In this issue

Volume 6, Number 146
11 May 2006
Ghosts of the Future

by Loren Cobb

Dear Friends,
Photo credit: Matthew Spinelli

The news these days is filled with intimations of catastrophe. Will the approaching decline in worldwide petroleum reserves cause wars and famine? Have we caused global warming, and if so, will we suffer unimaginable climate change? These are just two of the ghosts that haunt our misty visions of the future.

Earlier generations had their own ghosts. Most of us can well remember the fear of nuclear holocaust, and I have often thought about that dark period from about 1940 to 1942, when it must have seemed to any rational observer that all of civilization was about to destroy itself.

Looking into the deep future, astrophysicists predict that our sun will someday turn into a red giant not unlike Betelgeuse, the huge red star on Orion's left shoulder. When this happens its diameter will rapidly expand out beyond the orbit of the Earth, utterly incinerating our entire planet.

Fortunately this disaster lies some five billion years in the future, so few people stay up at night worrying about it.

How can we weigh all of the factors describing an anticipated future disaster, to determine what is worth worrying about? How do we balance the size of a potential disaster against its depth in the future and the certainty of our knowledge? These are questions we can answer, concluding with a troubling example: the potential disruption of the oceanic currents due to global warming.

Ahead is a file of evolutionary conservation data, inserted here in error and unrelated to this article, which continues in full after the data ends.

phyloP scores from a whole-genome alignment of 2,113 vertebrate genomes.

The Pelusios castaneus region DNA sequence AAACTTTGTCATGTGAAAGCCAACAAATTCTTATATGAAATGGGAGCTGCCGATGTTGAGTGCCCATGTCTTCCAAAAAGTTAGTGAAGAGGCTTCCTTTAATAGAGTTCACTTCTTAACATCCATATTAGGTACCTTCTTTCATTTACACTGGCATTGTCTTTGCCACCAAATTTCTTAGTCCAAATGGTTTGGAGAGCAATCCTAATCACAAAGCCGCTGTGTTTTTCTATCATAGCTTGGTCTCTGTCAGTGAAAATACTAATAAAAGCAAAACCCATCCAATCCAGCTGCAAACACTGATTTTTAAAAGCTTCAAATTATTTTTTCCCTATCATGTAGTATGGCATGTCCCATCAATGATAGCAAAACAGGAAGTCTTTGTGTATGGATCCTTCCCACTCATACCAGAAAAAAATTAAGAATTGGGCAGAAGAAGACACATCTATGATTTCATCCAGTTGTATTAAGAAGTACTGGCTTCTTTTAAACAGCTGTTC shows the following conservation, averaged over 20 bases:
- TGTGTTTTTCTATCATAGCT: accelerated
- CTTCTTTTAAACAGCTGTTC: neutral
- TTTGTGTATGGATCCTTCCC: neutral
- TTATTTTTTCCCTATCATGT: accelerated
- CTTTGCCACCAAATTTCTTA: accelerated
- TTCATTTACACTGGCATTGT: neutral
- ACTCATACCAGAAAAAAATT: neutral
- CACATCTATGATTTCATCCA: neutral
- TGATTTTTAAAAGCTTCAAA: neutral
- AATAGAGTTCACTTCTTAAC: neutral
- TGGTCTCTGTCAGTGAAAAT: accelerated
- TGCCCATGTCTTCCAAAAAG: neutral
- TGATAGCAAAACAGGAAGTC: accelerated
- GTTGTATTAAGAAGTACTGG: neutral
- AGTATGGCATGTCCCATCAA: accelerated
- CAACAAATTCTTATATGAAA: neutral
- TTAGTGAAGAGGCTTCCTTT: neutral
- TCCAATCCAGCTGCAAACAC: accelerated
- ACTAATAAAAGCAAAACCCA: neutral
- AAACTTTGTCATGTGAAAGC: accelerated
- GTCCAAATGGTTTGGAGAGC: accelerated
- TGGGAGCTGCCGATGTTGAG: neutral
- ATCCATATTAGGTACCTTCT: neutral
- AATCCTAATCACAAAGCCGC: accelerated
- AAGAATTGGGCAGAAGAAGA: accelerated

The Value of Future Benefits and Costs

If you had the choice, would you rather receive a gift of $100,000 right now, or $10,000 every year for fifteen years? Questions like this have tortured the minds of lottery winners ever since delayed pay-out options were first introduced. (Would that we all may face dilemmas such as this.)

Fortunately, there is a well-accepted method for assigning progressively less desirability to payoffs increasingly far in the future. This technique, known as discounting the future, was touched upon in TQE 136, last year. Part of the magic of discounting the future is that a wide variety of personal preferences can be described by just one simple parameter, the discount rate.

The graph below shows how sharply events in the future are discounted, based on the discount rate. Five curves are shown, corresponding to discount rates ranging from 8% down to 0.5%.

A high discount rate means that we strongly discount the future, and pay most attention to what is about to happen right now. If the rate is 8%, for example (the plum-colored curve) then events 60 years in the future receive almost no weight.